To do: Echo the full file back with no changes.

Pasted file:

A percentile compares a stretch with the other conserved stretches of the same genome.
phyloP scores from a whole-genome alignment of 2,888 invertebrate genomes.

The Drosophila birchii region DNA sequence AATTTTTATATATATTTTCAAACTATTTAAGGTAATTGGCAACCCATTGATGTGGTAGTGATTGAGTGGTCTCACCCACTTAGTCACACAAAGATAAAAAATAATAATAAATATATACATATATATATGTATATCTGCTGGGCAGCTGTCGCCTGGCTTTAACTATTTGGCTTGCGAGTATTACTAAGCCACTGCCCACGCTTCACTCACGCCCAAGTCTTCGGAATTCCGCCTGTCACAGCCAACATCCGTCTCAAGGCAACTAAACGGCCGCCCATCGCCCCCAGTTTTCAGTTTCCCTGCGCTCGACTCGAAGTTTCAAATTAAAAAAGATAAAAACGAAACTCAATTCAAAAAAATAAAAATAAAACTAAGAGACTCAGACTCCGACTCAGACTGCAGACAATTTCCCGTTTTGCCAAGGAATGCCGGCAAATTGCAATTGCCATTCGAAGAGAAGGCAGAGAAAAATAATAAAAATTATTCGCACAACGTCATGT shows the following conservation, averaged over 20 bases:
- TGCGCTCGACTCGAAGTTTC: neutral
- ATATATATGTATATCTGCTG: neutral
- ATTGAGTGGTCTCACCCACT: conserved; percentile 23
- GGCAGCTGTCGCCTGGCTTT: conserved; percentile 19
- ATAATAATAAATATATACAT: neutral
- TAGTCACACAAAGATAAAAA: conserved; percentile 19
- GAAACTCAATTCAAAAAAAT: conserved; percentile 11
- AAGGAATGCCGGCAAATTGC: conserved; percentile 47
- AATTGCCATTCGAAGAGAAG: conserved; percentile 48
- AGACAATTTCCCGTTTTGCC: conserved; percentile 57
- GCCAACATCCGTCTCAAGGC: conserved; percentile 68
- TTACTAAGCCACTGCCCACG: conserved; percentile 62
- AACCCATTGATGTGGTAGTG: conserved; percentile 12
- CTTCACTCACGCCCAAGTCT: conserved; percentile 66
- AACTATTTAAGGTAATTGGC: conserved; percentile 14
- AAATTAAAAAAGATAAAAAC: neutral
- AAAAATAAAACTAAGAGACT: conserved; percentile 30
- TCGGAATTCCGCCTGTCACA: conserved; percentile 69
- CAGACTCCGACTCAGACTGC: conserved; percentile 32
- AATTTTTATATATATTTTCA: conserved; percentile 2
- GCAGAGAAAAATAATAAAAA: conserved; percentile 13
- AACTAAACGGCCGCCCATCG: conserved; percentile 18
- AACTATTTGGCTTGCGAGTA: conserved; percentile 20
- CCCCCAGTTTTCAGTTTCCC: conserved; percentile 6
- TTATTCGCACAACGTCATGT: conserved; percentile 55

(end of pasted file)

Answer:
A percentile compares a stretch with the other conserved stretches of the same genome.
phyloP scores from a whole-genome alignment of 2,888 invertebrate genomes.

The Drosophila birchii region DNA sequence AATTTTTATATATATTTTCAAACTATTTAAGGTAATTGGCAACCCATTGATGTGGTAGTGATTGAGTGGTCTCACCCACTTAGTCACACAAAGATAAAAAATAATAATAAATATATACATATATATATGTATATCTGCTGGGCAGCTGTCGCCTGGCTTTAACTATTTGGCTTGCGAGTATTACTAAGCCACTGCCCACGCTTCACTCACGCCCAAGTCTTCGGAATTCCGCCTGTCACAGCCAACATCCGTCTCAAGGCAACTAAACGGCCGCCCATCGCCCCCAGTTTTCAGTTTCCCTGCGCTCGACTCGAAGTTTCAAATTAAAAAAGATAAAAACGAAACTCAATTCAAAAAAATAAAAATAAAACTAAGAGACTCAGACTCCGACTCAGACTGCAGACAATTTCCCGTTTTGCCAAGGAATGCCGGCAAATTGCAATTGCCATTCGAAGAGAAGGCAGAGAAAAATAATAAAAATTATTCGCACAACGTCATGT shows the following conservation, averaged over 20 bases:
- TGCGCTCGACTCGAAGTTTC: neutral
- ATATATATGTATATCTGCTG: neutral
- ATTGAGTGGTCTCACCCACT: conserved; percentile 23
- GGCAGCTGTCGCCTGGCTTT: conserved; percentile 19
- ATAATAATAAATATATACAT: neutral
- TAGTCACACAAAGATAAAAA: conserved; percentile 19
- GAAACTCAATTCAAAAAAAT: conserved; percentile 11
- AAGGAATGCCGGCAAATTGC: conserved; percentile 47
- AATTGCCATTCGAAGAGAAG: conserved; percentile 48
- AGACAATTTCCCGTTTTGCC: conserved; percentile 57
- GCCAACATCCGTCTCAAGGC: conserved; percentile 68
- TTACTAAGCCACTGCCCACG: conserved; percentile 62
- AACCCATTGATGTGGTAGTG: conserved; percentile 12
- CTTCACTCACGCCCAAGTCT: conserved; percentile 66
- AACTATTTAAGGTAATTGGC: conserved; percentile 14
- AAATTAAAAAAGATAAAAAC: neutral
- AAAAATAAAACTAAGAGACT: conserved; percentile 30
- TCGGAATTCCGCCTGTCACA: conserved; percentile 69
- CAGACTCCGACTCAGACTGC: conserved; percentile 32
- AATTTTTATATATATTTTCA: conserved; percentile 2
- GCAGAGAAAAATAATAAAAA: conserved; percentile 13
- AACTAAACGGCCGCCCATCG: conserved; percentile 18
- AACTATTTGGCTTGCGAGTA: conserved; percentile 20
- CCCCCAGTTTTCAGTTTCCC: conserved; percentile 6
- TTATTCGCACAACGTCATGT: conserved; percentile 55